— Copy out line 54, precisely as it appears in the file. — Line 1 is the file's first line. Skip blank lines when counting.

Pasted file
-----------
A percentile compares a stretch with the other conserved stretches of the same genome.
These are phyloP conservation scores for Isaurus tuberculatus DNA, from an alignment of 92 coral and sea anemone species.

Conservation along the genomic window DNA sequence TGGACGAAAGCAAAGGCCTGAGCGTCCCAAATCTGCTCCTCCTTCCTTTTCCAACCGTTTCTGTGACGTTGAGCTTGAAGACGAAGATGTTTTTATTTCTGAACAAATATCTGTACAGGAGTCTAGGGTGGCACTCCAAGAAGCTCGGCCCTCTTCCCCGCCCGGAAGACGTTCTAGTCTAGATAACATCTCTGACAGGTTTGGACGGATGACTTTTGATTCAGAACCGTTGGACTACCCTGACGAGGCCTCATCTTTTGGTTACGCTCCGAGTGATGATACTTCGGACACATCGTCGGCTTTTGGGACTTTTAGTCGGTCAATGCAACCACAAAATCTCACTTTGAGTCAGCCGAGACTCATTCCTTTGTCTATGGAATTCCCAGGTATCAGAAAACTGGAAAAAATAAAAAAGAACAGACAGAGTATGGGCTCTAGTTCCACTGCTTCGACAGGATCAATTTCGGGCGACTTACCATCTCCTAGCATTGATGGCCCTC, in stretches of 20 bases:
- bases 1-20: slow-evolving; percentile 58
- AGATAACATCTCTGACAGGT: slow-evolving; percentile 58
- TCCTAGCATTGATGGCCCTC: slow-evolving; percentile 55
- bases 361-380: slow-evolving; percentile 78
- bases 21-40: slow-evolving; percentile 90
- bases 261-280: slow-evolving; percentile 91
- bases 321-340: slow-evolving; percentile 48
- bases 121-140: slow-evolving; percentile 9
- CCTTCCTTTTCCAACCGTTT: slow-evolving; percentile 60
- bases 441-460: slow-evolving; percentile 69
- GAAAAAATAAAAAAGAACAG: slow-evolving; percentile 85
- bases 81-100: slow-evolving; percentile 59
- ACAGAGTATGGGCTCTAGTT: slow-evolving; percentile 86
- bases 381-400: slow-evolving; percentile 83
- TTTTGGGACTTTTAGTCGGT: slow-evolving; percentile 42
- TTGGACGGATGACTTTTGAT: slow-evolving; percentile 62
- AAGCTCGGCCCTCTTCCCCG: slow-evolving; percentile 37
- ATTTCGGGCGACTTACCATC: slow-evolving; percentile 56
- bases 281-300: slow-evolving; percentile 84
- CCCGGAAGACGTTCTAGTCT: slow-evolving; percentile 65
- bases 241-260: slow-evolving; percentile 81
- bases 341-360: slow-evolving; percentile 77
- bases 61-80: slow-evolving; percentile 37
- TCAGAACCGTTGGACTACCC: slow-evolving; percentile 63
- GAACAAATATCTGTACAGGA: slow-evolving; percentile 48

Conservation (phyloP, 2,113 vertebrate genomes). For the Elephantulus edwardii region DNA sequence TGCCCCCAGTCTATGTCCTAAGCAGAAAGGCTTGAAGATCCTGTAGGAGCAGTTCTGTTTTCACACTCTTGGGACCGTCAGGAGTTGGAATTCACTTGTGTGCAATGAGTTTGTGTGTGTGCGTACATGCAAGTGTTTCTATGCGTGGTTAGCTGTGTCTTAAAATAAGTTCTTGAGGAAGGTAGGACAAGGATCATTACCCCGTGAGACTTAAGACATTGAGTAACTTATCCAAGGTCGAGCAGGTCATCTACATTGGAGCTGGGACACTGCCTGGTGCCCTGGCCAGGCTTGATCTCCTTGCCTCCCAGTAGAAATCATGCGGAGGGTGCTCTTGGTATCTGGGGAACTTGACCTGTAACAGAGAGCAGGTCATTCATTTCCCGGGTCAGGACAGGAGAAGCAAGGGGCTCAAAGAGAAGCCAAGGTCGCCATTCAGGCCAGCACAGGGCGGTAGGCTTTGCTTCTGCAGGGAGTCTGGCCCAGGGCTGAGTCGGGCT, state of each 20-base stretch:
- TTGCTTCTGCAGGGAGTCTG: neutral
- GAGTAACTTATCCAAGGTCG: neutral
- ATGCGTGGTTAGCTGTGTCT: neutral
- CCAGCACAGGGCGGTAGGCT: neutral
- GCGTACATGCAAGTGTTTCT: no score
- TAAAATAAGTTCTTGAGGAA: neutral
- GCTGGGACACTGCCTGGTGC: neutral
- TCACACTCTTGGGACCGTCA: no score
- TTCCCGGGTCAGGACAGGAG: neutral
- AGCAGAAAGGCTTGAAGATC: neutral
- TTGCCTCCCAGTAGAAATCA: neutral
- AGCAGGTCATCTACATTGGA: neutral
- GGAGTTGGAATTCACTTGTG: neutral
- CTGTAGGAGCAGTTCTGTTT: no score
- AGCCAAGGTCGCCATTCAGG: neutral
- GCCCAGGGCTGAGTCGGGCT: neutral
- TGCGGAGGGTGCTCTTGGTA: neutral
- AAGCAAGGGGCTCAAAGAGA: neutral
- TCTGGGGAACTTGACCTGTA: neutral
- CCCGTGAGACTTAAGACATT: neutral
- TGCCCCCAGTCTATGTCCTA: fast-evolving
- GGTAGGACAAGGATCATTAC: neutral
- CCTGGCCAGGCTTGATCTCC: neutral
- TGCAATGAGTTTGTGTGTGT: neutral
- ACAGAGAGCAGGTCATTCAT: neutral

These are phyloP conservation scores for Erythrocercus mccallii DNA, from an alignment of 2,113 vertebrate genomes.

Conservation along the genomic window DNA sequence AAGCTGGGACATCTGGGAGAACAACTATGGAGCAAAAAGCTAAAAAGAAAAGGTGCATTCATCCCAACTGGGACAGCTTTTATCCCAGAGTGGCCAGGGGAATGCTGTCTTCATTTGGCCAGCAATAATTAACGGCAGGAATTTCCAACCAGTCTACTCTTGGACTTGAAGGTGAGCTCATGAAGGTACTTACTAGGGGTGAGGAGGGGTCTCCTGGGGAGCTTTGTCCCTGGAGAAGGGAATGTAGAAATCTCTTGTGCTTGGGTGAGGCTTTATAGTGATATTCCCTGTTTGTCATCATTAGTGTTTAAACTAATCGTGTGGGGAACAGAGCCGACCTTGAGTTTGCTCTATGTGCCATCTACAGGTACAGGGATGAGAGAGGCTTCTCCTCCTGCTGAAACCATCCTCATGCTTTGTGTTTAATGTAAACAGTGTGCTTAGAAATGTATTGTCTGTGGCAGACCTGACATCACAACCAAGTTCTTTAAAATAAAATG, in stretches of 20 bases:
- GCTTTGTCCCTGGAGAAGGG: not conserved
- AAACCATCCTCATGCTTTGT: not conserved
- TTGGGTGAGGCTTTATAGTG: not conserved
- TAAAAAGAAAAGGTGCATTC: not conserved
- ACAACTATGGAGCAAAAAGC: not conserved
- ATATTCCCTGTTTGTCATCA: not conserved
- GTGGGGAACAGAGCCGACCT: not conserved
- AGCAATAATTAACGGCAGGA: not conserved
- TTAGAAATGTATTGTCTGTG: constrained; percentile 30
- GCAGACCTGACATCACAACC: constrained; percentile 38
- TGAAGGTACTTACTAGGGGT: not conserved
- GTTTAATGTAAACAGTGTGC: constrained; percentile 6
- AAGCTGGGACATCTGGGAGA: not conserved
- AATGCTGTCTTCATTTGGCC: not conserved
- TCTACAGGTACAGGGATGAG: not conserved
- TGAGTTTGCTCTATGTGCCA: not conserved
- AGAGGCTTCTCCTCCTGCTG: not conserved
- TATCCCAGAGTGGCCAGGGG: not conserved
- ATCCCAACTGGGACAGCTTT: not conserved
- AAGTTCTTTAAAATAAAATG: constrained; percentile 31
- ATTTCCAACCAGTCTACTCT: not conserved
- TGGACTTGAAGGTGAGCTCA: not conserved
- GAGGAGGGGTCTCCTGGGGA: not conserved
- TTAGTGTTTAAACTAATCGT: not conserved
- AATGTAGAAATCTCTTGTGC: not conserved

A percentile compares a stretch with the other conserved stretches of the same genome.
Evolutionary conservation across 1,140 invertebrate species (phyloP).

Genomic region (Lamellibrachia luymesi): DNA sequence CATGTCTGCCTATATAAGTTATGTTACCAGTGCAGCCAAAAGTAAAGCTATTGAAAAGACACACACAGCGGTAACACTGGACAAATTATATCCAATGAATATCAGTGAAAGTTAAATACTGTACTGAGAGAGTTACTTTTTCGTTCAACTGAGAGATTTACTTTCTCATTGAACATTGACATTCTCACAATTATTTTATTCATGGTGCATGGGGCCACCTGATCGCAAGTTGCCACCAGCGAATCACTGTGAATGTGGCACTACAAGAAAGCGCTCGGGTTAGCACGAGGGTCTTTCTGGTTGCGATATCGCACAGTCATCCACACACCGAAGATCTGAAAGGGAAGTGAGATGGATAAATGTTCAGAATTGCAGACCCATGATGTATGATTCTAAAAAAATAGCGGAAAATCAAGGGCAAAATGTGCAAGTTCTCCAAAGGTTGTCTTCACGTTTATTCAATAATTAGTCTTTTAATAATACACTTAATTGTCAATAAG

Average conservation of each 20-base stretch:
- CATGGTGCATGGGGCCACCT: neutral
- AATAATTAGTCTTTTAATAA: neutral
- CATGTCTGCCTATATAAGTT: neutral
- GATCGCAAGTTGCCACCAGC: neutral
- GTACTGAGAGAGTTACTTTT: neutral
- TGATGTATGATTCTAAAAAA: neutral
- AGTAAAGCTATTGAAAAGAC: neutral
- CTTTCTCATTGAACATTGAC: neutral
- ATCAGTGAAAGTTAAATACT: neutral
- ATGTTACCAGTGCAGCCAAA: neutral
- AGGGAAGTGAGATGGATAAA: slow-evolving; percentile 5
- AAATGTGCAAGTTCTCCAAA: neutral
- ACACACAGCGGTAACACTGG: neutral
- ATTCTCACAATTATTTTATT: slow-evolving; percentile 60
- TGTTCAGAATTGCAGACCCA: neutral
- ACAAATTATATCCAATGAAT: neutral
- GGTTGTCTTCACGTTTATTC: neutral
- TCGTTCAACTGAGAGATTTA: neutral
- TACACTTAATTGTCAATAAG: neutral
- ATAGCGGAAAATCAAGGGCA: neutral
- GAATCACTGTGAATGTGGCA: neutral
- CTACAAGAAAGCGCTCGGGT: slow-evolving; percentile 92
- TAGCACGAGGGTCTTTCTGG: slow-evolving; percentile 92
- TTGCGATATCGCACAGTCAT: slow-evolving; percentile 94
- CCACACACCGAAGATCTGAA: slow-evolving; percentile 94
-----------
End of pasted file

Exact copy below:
- ACAGAGAGCAGGTCATTCAT: neutral